The Ultra Pirineu takes place in the last week of September and is a big race on the European sky running circuit. And while the race is done and dusted, we thought we’d provide a round-up for any Aussies keen on knowing more about the event and what’s on offer.
Each year, thousands of runners trek to the tiny, cozy village of Bagà where they’ll race one of the three events held during the weekend. Ultra Pirineu is also the final stage of the 2017 Migu Run Skyrunner World Series.
The event is held in the Cadí Moixeró National Park, an impressive mountain barrier where the main Pyrenean ridge meets the pre-Pyrenees. It’s a unique area with extraordinary views and plenty of trails to tag. The National Park is also a biodiversity hotspot, where the Atlantic and Mediterranean climates converge. The runners enjoy an outstanding diversity of flora species during the race such as red pines, black pines, oaks or holm oaks. A certain Kilian Jornet was also born there and it’s where he started running. Champion Spainish runner, Núria Picas also spends most of her time training in the region too. As you can imagine, it is an area with plenty of trails to hit and natural treasures to discover.
The Ultra Pirineu is a massive event that includes three different races. The longest and most famous is called Ultra Pirineu, a 110km mountain run with 6,800m positive gain around the magnificent Cadí Moixeró National Park, starting and finishing in Bagà. If you’re not into long-distance races, there is also the option to run Marató Pirineu. This marathon starts on Bellver de la Cerdanya and gifts the runners some of the most beautiful parts from Cadí- Moixeró. Finally, the Nit Pirineu is the shortest and also the fastest race. It’s a Vertical Kilometre with 860m of positive gain covering a distance of 5km between “La Molina” and the mountain shelter “Niu de l’Àliga”.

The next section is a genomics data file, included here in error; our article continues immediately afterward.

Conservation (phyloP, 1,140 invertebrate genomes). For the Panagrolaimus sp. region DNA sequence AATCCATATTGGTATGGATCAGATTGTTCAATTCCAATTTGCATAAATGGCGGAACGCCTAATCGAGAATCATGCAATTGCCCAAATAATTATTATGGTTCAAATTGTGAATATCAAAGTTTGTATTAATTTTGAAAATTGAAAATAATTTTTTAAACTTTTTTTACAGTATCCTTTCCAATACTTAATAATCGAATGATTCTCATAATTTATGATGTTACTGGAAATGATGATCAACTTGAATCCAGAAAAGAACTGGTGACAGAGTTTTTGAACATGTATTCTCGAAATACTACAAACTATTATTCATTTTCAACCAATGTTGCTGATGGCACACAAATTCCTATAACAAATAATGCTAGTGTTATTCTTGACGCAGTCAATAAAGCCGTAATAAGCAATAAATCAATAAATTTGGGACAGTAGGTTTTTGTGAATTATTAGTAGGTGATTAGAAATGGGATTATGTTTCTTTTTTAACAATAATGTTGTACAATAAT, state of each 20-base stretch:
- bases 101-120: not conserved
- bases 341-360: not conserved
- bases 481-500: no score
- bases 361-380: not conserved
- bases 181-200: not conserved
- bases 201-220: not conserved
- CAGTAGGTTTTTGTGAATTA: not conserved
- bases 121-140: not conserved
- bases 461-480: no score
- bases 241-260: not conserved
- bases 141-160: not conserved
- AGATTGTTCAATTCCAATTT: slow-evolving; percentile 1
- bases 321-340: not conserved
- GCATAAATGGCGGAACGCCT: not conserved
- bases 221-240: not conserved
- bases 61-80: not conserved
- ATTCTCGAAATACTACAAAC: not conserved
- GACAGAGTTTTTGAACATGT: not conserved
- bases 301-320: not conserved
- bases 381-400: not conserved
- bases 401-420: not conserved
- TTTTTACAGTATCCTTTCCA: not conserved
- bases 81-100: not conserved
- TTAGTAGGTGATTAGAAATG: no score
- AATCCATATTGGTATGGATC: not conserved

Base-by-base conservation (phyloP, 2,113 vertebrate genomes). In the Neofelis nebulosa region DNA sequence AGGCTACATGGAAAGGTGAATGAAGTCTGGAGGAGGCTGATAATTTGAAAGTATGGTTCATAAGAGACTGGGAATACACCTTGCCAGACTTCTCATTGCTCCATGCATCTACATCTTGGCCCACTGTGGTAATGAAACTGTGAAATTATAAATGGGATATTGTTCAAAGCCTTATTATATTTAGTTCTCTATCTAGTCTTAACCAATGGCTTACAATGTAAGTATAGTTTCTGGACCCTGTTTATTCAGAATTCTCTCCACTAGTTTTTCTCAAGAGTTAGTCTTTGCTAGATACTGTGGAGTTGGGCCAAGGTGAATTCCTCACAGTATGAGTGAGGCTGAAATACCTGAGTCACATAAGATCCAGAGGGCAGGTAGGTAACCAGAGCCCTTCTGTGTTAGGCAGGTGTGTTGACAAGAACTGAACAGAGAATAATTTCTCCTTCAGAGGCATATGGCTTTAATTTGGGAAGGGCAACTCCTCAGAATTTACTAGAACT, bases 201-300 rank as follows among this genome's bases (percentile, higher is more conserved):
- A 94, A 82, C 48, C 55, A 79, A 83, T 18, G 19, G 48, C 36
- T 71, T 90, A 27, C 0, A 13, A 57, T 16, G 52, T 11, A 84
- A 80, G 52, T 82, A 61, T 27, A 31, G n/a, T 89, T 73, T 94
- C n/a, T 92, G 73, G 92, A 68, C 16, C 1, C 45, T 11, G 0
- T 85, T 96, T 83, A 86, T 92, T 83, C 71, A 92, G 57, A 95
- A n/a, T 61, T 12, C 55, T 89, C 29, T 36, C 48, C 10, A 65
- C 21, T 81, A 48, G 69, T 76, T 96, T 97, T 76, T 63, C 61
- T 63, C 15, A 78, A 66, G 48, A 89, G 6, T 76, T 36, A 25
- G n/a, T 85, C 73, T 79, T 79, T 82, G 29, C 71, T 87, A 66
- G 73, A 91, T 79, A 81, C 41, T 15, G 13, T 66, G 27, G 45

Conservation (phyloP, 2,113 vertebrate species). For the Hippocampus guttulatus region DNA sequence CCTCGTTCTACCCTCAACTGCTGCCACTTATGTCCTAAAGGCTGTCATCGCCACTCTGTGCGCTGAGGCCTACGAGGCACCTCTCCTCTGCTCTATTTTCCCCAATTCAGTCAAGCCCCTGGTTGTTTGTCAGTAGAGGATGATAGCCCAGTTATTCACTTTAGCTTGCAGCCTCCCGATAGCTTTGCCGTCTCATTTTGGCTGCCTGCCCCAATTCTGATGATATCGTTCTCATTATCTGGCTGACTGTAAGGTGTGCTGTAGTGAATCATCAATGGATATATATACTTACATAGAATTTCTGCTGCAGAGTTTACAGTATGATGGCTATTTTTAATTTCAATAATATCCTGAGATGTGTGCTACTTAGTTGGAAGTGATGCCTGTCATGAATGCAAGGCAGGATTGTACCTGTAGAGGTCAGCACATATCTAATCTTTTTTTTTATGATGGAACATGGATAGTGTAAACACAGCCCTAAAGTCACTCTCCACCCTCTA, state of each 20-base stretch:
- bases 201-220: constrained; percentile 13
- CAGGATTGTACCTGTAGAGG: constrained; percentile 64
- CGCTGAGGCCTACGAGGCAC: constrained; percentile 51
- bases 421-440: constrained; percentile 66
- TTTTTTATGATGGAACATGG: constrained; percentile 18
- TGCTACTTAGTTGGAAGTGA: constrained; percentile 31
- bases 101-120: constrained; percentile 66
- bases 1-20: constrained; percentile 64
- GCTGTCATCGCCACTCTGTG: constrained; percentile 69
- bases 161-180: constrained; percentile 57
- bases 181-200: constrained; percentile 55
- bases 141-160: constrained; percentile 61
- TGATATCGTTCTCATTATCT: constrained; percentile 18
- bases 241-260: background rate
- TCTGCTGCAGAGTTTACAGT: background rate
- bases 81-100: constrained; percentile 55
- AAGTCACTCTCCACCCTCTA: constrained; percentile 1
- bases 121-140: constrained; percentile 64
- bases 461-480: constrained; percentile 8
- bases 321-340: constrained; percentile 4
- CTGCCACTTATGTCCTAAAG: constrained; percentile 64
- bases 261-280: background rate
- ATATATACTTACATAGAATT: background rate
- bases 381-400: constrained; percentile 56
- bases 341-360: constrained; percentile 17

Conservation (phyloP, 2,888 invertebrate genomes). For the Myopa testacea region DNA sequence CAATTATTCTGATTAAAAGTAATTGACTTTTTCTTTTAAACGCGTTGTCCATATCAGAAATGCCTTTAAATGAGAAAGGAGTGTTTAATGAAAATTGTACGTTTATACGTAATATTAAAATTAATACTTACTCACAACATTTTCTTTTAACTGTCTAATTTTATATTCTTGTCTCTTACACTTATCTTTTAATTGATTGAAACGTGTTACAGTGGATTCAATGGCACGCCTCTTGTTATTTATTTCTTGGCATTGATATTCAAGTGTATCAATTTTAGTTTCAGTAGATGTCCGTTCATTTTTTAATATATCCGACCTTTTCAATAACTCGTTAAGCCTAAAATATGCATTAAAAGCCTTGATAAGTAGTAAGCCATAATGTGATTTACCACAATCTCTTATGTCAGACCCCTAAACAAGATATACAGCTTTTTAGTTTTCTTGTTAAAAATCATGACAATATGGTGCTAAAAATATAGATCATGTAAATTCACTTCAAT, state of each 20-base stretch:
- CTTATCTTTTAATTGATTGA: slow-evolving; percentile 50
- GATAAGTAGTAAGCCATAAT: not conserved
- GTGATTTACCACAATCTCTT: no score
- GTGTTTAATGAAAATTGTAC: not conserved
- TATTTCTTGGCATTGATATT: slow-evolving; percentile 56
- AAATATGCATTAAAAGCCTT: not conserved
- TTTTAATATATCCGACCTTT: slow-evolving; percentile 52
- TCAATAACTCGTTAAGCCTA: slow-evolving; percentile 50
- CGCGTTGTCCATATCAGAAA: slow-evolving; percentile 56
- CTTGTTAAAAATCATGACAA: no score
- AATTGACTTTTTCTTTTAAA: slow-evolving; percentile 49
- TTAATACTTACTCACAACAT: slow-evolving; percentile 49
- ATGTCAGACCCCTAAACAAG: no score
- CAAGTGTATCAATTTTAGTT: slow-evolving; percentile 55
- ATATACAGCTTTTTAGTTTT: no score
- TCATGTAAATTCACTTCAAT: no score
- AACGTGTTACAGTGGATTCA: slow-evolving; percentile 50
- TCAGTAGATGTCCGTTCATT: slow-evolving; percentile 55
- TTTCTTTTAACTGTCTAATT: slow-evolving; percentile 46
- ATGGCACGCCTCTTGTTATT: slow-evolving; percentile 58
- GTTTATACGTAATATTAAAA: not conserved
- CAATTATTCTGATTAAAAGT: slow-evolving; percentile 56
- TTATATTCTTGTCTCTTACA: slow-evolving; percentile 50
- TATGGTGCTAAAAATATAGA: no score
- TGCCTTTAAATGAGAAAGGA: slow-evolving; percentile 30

Results round-up – names to watch
Ultra Pirineu Pablo Villa, who runs for the Salomon Spanish Team, won the race after a nice fight with Dmitry Mityaev. Cristofer Clemente was in first position for many kilometres, but he had to drop out because of an ankle injury. Luis Alberto Hernando, known to many on the pages of Ultra168 and who won the Sky Ultra Championship, struggled a lot during the race with knee and stomach problems. The Spanish runner managed to continued and finished sixth.
Maite Maiora is having a fanastic year. The Basque runner has won Zegama and now, Ultra Pirineu. Núria Picas, who won the UTMB, was second, with Karina Mityaeva completing the female podium for the race.
In the Marató Pirineu Kilian Jornet won and set a new record for race, finishing in 3 hours and 44 minutes to complete the marathon. The French runner Nicolas Martín (3h44’54’’ ) was second a few seconds behind Kilian Jornet and the Nepalese Bhim Bahadur Gurung (3h46’52’’) was third.
Kiwi runner Ruth Croft (4h 19’10’’) was the winner in the ladies and also established a new record. Laura Orgué (4h 25’17’’) running her first marathon, finished second after the New Zealander. The Greek runner, Glykeria Tziatzia ( 4h 32’ 08’’) was third.
When the sun goes down, it’s time for Nit Vertical. This vertical race takes place in La Molina ski area and goes up to a mountain hut called Niu de l’Àliga, where the runners will enjoy the traditional “botifarra” meal (typical Catalan sausage”). Jan Margarit and Clàudia Sabata, both Catalan runners, were the winners this year. Jan who was third overall on the Migu Run Skyrunner World Series Sky, completed the race in 38’ 18’’. Pere Rullán was second just a few seconds (38’ 34’’) behind Jan. Adrià Duarri completed the podium. Clàudia Sabata, who knows very well the area, was the first female and completed the race in 48’24’’. Gisela Carrion finished second just 24’’ behind Clàudia. Fátima De Diego finished third running Nit Vertical under 50’.